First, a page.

Friday, October 15, 2010

NoSQL Design; a primer for future data architects

*This is a rough outline of a book I'm working on; after writing this, I realized that there is a lot of knowledge debt and background understanding.*

Having done RDBMS/SQL based design for the past 10 years, I've been skeptical about how NoSQL works and impacts how we store and query data. For the past two years, I've engrossed myself in using MySQL to emulate and figure out NoSQL design patterns.

Rule 1: Denormalize like a Crazy Person

Normalization in Databases is a side-effect of using Databases. If you buy in to using a Relational Database, then you buy into normalization strategies. In Relational land, normalization allows you to use SQL as a rich query language. For NoSQL, you must denormalize and think in fewer "tables". Think in terms of documents. How can one document store a lot of related data?

A user has multiple phone numbers, and you can represent this with a table consisting of tuples (user_id, label, number). Or, you can augment the user document with a field that stores in array of records. That is,

class Phone { string label; string number; }

class User { guid id; Phone [] phone; }

Serialize your user object into a JSON string and ship it off to a NoSQL solution.

Rule 2: Embrace the "Sea of Shit" (i.e. schema-less design)

Just like how dynamic typing makes my ass itch years ago, so does schema-less design. However, the mode of thought is to think document versioning and namespace partitioning. That is, give every document a field called "class_type" and a field call "class_type_version", and then use them in the obvious ways.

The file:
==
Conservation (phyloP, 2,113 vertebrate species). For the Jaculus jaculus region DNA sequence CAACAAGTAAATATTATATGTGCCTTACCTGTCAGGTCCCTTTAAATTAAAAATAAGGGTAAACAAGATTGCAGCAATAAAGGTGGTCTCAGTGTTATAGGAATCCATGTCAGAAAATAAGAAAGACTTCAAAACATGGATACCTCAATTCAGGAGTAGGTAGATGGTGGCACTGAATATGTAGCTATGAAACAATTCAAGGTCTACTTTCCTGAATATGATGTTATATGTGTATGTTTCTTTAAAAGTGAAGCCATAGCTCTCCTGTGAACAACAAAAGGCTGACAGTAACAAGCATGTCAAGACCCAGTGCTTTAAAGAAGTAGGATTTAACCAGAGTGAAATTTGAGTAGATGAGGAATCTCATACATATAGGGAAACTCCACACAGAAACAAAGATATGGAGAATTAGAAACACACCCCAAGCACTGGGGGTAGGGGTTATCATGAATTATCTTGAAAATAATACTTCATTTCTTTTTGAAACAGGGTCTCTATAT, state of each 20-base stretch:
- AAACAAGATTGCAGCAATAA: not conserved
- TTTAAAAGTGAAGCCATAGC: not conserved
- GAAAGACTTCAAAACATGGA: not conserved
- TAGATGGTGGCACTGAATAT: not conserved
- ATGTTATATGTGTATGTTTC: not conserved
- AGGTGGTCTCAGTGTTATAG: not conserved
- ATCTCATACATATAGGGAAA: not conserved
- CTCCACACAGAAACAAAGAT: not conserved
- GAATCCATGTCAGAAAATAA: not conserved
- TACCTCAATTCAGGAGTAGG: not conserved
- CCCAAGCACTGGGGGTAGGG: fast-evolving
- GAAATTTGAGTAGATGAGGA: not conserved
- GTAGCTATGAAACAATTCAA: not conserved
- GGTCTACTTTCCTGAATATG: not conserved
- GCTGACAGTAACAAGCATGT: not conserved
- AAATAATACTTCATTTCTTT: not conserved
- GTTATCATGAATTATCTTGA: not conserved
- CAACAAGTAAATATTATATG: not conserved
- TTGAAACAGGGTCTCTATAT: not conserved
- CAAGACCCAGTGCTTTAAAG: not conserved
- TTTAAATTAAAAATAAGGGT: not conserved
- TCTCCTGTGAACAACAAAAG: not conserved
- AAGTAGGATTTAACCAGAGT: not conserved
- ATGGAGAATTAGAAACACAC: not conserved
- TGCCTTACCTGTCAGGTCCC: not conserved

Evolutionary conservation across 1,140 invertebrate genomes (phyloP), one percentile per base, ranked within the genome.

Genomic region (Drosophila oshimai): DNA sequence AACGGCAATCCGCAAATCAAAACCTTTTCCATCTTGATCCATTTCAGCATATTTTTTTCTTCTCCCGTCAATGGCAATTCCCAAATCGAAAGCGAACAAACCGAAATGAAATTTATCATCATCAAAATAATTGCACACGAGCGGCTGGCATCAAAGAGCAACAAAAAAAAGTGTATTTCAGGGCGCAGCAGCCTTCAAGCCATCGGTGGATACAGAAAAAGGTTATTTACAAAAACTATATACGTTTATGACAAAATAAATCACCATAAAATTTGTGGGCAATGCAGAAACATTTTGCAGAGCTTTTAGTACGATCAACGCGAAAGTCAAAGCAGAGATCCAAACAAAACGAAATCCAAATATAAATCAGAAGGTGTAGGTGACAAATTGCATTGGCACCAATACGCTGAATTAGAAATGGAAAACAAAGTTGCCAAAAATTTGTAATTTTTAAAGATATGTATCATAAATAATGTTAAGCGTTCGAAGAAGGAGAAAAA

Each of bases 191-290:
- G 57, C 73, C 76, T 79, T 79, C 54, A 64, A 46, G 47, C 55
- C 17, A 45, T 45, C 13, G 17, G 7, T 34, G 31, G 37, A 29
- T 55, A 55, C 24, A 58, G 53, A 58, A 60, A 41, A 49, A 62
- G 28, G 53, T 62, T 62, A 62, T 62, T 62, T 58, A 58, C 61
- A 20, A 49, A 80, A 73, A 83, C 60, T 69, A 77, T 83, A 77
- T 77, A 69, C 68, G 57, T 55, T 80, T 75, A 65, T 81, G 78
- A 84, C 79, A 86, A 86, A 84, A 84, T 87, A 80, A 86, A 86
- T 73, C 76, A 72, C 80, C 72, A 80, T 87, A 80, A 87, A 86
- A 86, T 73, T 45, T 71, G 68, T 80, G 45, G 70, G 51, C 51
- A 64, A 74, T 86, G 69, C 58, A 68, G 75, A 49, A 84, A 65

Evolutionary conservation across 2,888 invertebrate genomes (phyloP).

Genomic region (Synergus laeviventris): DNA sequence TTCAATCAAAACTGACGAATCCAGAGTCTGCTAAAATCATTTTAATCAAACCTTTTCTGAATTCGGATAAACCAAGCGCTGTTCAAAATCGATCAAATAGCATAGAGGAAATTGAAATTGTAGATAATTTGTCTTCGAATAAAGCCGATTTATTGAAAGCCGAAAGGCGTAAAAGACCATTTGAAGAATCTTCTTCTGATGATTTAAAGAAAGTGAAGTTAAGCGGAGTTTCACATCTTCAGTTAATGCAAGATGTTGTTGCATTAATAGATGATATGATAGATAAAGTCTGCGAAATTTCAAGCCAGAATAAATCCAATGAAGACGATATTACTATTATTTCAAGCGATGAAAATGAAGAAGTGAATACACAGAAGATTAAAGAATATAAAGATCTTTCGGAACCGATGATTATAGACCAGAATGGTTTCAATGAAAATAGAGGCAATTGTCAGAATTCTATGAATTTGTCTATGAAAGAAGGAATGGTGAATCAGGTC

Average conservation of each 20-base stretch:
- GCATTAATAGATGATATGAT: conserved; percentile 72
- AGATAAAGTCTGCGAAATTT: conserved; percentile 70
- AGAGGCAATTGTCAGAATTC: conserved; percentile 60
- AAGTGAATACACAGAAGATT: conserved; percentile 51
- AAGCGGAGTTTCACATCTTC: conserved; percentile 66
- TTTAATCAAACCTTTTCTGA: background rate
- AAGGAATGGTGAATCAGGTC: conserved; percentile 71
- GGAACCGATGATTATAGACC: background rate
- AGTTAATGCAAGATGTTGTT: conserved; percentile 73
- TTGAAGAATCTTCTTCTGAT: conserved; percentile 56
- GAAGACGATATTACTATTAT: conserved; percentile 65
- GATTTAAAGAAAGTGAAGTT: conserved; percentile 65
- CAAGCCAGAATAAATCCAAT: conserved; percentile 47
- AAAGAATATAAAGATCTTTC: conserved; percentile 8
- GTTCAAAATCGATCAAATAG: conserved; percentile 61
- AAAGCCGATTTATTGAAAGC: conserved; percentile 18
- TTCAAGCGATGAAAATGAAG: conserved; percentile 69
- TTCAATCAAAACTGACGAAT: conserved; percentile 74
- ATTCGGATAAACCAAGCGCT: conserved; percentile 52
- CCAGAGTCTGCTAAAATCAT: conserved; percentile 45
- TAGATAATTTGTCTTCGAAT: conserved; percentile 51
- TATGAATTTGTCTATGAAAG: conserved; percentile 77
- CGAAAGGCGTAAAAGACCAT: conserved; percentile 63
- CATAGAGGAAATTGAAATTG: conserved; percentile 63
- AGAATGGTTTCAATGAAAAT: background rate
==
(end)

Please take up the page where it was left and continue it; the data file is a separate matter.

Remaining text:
The consumers (developers and yourself) of your data should understand that the schema has multiple versions and have a way to gracefully degrade or be able to initiate a remote upgrade. Alternatively, there could be an upgrade script that does this, but I find that doing it lazily works well if you find the discipline to control and work against versions.

Rule 3: Dominate Complexity with a Dominating Subset Index

Complexity sucks, and the ultimate goal is to get complexity down to O(1) or O(f) where f is linear to the output of the page (and at most sub linear to the entire data set). While half of your view code will be dedicated to viewing single documents, the other half is aggregated/indexed sets of documents. Anything is special case, and handled by replication.

Conquering this requires thinking in Dominating Subsets where you place an index (and store the index as a document) on your documents and you have some efficient way of bring the index (or a subset) to a developer. This is where you do the dreaded join in application logic, but it will be ok as long as the complexity of the join is related to the output of the page. Relax, it will be ok.

Rule 4: Replicate like a Pirate

Disk space is cheap, and memory is getting cheaper. Unless you are google, then a single server can solve just about any problem you have if you can just get the data to it. With node.js or node.ocaml, it is feasible to build the services that drive the business in a customized fashion. Once you get past the single server, the service based design becomes its own challenge. However, it is now isolated from the rest of the ecosystem and can be measured and monitored independently.

Rule 5: Cache, Cache, and then Cache some more. Invalidate!

Fundamentally, you could cache everything forever with no time stamps if you just knew how to recompute the caches based on what you update. This is a fundamentally difficult problem, but it can be easily figured out with dependency graph of how your reads depend on your writes. It sounds simple, but it isn't at the application level.

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